Amy Gutmann was born in New York. Her father was from an Orthodox Jewish family, and he was living in Germany when Adolf Hitler ascended to power. He fled, bringing his four siblings to India. Gutmann told Adam Bryant of The New York Times in June 2011: The biggest influences on me for leading preceded my ever even thinking of myself as a leader—particularly my father's experience leaving Nazi Germany. Because I would not even exist if it weren't for his combination of courage and farsightedness. He saw what was coming with Hitler and he took all of his family and left for India. That took a lot of courage. That is always something in the back of my mind.
Gutmann attended Radcliffe College of Harvard University as a math major, received membership in Phi Beta Kappa, and graduated magna cum laude in 1971. She received a Master of Science in political science from the London School of Economics in 1972, and a Ph.D. in political science from Harvard University in 1976. She was the first person in her family to graduate from college.
Gutmann taught at Princeton University from 1976 to 2004. In 1990, she became the first Laurance S. Rockefeller University Professor at Princeton and the founding director of its University Center for Human Values, which was among the first among the first university-wide multi-disciplinary ethics centers in the world. As provost at Princeton University from 2001 to 2004, she oversaw Princeton's plan to expand the undergraduate student body by 10 percent.
In 2004, she became the eighth President of the University of Pennsylvania, and her tenure as a President was the longest in the school’s history. Her leadership has been called transformational. She was committed to making Penn a global leader in teaching, research, and professional practice, and a force for social, economic, and civic progress. In her role as President, Gutmann oversaw fundraising campaigns at Penn that yielded over 10 billion dollars—more than doubling the school’s endowment.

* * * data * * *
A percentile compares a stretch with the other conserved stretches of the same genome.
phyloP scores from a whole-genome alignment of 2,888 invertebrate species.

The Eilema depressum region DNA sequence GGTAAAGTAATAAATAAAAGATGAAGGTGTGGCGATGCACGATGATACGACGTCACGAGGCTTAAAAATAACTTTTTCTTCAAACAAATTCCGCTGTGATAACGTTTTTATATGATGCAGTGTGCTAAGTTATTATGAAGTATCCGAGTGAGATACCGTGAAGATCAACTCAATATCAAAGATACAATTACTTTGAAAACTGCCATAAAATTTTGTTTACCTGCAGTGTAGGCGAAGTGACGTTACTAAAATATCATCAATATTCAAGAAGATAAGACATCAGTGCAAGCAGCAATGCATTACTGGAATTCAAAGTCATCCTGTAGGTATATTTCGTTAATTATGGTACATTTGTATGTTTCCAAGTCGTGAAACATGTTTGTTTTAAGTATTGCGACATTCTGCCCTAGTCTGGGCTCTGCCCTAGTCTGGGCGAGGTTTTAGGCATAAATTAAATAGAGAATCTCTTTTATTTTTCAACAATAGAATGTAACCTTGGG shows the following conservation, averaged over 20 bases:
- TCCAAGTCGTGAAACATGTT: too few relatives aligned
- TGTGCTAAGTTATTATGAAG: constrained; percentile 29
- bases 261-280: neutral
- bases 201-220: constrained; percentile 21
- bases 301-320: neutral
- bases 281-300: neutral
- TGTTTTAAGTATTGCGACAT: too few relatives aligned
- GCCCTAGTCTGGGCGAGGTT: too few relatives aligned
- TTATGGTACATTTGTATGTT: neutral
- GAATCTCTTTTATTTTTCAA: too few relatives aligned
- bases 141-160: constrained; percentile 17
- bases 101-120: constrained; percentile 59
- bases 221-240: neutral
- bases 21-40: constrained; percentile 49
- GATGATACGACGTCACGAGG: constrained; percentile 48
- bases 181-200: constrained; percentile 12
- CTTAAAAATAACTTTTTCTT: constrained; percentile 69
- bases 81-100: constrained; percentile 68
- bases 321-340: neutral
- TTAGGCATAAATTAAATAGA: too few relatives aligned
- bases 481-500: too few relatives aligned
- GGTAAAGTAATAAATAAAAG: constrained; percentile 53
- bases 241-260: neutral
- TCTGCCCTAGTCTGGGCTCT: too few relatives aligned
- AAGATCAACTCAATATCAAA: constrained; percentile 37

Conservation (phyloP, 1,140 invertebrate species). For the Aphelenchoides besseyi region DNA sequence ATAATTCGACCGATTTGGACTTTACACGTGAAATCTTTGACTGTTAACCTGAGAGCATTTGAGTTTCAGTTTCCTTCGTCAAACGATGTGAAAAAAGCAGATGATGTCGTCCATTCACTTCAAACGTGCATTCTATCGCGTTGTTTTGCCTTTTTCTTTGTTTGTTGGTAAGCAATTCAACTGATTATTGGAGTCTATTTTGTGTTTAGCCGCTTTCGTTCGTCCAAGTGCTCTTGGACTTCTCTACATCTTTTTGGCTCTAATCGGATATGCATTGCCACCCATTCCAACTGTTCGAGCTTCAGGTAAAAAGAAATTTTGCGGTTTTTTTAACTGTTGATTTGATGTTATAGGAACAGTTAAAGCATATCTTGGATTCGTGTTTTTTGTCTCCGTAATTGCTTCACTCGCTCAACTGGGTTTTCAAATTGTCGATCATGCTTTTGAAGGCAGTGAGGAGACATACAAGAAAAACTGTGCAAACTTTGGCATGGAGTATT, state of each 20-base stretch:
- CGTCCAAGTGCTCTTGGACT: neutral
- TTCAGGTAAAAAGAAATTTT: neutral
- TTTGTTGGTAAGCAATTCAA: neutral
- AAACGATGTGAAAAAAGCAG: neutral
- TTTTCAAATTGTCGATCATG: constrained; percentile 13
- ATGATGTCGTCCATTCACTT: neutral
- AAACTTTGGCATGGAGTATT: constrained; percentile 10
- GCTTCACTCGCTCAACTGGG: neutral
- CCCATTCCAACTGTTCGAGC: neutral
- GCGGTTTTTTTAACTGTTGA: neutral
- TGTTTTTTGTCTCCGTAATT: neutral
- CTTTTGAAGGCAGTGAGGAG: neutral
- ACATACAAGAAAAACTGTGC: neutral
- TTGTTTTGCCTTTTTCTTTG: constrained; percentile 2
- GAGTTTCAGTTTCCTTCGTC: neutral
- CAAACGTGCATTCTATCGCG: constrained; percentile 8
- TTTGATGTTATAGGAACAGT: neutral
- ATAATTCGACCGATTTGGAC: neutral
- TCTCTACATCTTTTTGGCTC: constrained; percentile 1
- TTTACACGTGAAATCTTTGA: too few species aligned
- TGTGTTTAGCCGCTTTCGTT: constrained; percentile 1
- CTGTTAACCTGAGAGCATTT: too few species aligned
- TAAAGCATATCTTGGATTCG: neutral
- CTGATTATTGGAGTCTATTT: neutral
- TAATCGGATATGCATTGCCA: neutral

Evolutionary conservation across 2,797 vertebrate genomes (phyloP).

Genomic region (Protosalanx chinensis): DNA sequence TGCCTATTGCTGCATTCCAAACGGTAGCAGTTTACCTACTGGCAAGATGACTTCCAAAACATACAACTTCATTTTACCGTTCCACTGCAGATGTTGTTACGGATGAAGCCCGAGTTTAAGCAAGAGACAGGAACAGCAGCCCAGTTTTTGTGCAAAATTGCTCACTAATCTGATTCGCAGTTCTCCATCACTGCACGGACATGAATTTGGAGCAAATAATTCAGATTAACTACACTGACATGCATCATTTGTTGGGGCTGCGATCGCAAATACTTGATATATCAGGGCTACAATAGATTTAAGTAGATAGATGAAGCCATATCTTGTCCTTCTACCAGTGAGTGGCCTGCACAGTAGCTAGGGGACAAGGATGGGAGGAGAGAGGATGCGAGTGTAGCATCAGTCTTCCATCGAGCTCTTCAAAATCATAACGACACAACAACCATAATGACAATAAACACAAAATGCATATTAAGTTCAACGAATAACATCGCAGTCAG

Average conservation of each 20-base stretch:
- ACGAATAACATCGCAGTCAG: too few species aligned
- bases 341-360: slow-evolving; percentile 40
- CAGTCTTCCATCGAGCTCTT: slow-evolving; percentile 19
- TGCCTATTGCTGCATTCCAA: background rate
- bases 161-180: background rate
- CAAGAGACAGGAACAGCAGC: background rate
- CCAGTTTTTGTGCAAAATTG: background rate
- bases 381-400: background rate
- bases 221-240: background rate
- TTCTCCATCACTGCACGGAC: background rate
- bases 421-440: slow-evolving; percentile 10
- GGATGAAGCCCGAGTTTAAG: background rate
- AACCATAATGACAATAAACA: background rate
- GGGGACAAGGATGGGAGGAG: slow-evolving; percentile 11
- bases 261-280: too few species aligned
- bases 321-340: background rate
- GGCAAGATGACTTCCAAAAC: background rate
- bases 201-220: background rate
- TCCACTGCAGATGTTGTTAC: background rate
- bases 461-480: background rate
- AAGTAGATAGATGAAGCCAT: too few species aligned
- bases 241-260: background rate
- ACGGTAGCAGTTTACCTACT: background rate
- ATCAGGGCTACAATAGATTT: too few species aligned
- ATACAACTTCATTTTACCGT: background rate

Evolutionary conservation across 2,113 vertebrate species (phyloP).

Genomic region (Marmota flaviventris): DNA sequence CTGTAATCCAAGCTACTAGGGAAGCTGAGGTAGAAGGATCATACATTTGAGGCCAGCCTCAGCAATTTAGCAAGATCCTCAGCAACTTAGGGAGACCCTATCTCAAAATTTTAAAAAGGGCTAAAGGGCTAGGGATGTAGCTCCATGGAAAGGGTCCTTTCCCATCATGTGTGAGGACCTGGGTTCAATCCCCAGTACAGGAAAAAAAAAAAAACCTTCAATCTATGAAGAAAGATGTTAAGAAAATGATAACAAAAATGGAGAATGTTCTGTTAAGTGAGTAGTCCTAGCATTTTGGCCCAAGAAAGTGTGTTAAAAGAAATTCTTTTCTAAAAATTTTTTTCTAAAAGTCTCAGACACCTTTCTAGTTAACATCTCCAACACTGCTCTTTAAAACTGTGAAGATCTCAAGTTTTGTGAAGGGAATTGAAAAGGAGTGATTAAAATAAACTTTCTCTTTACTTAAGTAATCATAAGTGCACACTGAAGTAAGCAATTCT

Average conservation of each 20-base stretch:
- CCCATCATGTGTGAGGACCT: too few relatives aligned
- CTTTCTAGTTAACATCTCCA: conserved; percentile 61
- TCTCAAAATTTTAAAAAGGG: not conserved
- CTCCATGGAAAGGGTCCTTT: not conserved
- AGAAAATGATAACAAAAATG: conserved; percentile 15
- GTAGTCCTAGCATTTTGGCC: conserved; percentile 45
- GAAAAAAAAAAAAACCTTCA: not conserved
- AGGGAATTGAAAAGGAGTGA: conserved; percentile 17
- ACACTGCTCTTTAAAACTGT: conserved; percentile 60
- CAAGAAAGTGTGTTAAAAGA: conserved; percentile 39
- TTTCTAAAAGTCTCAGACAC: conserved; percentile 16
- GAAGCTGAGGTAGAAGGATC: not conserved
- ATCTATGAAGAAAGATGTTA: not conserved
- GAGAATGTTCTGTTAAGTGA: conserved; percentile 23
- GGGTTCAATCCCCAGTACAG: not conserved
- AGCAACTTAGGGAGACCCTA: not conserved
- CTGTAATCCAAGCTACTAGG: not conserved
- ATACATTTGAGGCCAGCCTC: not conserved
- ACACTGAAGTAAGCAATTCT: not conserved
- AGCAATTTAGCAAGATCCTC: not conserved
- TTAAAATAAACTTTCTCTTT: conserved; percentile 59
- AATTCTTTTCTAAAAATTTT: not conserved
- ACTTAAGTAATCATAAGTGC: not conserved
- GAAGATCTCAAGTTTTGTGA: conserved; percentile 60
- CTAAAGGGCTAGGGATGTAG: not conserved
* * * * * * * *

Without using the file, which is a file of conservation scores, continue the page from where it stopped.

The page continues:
Gutmann has been a leading national advocate of using financial aid and other tools to promote socioeconomic diversity in higher education. Gutmann made Penn one of the handful of universities in the country that substitute grants for loans for any undergraduate student with financial need. In September 2009, for the first time in Penn's history, all undergraduates eligible for financial aid received grants rather than loans in their aid packages. Students from typical families with incomes less than $90,000 paid no tuition and fees, and those with incomes less than $40,000 also paid no room and board. In 2017, one out of eight incoming Penn students were the first in their families to attend college, up from one out of 20 in 2004.
She was passionate about Penn making contributions locally, nationally and globally. One illustration of this was the University's $100 million commitment to the Philadelphia School District to remediate environmental hazards. Under her leadership, the school developed the President's Engagement Prize, which provide up to $150,000 annually for graduating seniors to design and implement impactful local, national, and global engagement projects.
She became the US Ambassador to Germany in 2022.